View profile Newsletter - Issue #120 Newsletter - Issue #120
By Mark Murphy, CommonsWare • Issue #120 • View online
This week, we spend time trying to understand compositions: when do things enter, when do things leave, and how can figure out why they are recomposed?
In addition, we ease our way through some animations, understand why our composables are slow in development, and go another couple of rounds on the “what to use for navigation?” cycle. We examine a PIN/OTP widget and how to render a dashed line. And, now that we have Maps Compose, I wonder where the rest of the Google Play composables are.

One Off the Stack, One Off the Slack
You’ve got questions. That’s understandable!
How Can a Composable React to an Image?
Composable Commentary
Posts, videos, and other new information related to Jetpack Compose!
Medium: Easing in to Easing Curves in Jetpack Compose
Medium: Why should you always test Compose performance in release?
Podcast: ADB on Live Edit
Medium: Implementing a fully-custom Design Language System with Jetpack Compose — Part 2/2: Components
Video: What Does Recomposition Mean to Your App?
Medium: The State of Navigation in Jetpack Compose
Podcast: Learning Jetpack Compose with Vinay Gaba
Medium: Collapsible App Bar With MotionLayout in Jetpack Compose
Medium: How To Accomplish Dynamic Absolute Positioning In Android’s Jetpack Compose
Resource Roundup
100% pure code!
…And One More Thing
We are nearing the one-year anniversary of the first stable release of Compose. I had expected that once Compose was stable that Google would put a lot of pressure on developers to use Compose UI, akin to how Google started pressuring developers to use Kotlin. In particular, I had expected that other Google teams would start offering composables, or at least composable wrappers. That has not happened nearly to the level that I anticipated.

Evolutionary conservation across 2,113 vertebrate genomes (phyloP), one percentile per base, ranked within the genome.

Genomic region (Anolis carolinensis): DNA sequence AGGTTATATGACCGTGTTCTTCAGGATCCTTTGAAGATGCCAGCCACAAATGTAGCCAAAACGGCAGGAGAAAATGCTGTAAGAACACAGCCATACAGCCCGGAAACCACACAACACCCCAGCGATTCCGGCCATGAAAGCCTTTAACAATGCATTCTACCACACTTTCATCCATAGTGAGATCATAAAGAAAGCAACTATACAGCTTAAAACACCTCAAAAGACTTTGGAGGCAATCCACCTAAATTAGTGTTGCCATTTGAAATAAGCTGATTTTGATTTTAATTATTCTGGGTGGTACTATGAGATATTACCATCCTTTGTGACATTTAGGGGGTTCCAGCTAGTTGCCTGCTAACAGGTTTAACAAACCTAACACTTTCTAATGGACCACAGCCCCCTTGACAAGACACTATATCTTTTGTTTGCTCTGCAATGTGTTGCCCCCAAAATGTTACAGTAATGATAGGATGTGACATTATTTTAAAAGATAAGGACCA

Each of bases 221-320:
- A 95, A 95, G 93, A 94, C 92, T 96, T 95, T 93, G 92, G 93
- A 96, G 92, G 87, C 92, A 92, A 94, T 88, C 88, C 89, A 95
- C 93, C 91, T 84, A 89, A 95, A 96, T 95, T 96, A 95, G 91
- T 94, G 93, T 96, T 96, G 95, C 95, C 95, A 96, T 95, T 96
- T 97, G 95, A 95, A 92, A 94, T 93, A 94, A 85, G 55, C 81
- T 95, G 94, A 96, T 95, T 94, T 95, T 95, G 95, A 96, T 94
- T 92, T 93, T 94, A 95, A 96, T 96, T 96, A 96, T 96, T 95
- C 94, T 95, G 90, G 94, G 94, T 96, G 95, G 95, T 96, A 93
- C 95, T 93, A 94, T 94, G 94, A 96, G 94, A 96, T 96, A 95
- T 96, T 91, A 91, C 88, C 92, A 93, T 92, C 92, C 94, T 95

IOW, where are all the Google Play composable SDKs?
Maps Compose is a fine example of what I was expecting. It offers a Google-supplied first-class composable API for embedding Google Maps. While you can use AndroidView to wrap a MapView, having a solution developed and maintained by the Maps developers helps ensure that we are doing a good job in using Maps in Compose.
But, where are the rest?
Google Cast, AdMob, Google Identity, and others all have UI elements that could benefit from a supported composable wrapper. None seem to have one, though perhaps I am just not finding them (which would be its own problem).
Perhaps Google focused on Maps because of the sheer complexity of the Maps API. That is fine, but some of the others have their own challenges. For example, Google Cast places an emphasis on an ActionProvider for use in an action bar, and it is unclear how that can be used in a Compose environment.
With luck, these teams will start offering first-class Compose support in the coming months. If another year goes by and we are still asking “where are all the Google SDKs?”, that would seem to be a bad sign.
Did you enjoy this issue?
Mark Murphy, CommonsWare

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